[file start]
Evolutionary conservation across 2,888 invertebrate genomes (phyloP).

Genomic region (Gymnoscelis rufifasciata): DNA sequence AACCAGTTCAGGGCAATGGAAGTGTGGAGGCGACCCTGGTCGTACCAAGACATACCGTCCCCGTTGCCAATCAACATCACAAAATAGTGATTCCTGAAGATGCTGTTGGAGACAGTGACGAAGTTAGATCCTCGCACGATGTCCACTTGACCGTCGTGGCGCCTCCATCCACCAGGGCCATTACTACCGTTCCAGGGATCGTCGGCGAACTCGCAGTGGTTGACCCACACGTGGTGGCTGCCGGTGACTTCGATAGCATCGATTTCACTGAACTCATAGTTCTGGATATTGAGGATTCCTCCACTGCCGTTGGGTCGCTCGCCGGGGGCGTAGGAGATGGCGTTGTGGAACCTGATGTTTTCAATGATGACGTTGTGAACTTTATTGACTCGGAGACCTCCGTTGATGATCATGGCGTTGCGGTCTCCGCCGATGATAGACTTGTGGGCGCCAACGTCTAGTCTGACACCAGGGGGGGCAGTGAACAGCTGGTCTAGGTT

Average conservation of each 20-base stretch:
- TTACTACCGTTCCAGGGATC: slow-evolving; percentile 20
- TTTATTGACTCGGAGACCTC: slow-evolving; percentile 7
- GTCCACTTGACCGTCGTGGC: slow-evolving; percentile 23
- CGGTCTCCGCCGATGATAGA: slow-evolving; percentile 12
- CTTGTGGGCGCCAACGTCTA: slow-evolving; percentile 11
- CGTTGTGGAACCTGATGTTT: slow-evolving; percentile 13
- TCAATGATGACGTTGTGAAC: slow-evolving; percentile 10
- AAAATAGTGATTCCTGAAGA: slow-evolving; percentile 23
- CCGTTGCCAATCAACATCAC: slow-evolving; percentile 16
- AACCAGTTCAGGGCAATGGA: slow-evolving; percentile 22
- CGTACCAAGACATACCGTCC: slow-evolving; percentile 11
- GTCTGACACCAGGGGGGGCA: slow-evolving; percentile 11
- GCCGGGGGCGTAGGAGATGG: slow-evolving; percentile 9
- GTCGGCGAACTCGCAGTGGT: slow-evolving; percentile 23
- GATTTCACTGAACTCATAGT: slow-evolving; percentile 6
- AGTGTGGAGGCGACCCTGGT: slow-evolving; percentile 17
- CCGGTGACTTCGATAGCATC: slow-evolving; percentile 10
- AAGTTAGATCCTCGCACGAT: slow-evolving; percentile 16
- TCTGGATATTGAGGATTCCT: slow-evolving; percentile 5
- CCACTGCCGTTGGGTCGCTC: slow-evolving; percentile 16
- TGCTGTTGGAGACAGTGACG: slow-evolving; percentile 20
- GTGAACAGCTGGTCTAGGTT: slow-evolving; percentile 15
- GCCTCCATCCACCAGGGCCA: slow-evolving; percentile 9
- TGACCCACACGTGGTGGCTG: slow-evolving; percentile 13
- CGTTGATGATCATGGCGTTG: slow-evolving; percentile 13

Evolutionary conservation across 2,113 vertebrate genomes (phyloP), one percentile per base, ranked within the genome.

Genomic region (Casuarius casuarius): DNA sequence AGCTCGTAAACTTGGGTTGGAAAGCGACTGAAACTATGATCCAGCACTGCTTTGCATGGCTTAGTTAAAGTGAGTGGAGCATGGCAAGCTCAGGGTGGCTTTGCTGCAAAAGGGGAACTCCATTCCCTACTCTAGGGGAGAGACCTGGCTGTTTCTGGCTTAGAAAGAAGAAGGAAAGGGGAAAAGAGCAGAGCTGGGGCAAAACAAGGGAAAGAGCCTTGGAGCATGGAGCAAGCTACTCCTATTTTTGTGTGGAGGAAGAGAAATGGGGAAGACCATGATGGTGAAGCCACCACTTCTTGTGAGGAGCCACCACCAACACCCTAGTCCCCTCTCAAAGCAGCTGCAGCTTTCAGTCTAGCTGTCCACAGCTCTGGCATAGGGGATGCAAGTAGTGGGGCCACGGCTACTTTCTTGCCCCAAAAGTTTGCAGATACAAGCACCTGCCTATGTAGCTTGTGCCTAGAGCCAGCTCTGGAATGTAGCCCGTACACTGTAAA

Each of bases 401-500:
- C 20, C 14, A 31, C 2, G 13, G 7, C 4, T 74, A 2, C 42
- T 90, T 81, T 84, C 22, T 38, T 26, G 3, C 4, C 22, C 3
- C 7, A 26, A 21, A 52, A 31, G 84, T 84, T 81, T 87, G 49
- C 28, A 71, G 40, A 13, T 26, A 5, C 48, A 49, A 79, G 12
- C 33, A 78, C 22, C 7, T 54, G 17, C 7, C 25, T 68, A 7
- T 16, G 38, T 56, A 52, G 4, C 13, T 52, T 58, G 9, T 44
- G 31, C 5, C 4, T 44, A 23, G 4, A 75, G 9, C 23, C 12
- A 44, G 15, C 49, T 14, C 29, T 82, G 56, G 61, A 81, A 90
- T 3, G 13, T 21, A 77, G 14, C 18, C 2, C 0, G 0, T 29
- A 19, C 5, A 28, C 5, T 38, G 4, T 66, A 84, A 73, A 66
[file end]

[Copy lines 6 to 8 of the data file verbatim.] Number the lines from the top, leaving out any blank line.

- GTCCACTTGACCGTCGTGGC: slow-evolving; percentile 23
- CGGTCTCCGCCGATGATAGA: slow-evolving; percentile 12
- CTTGTGGGCGCCAACGTCTA: slow-evolving; percentile 11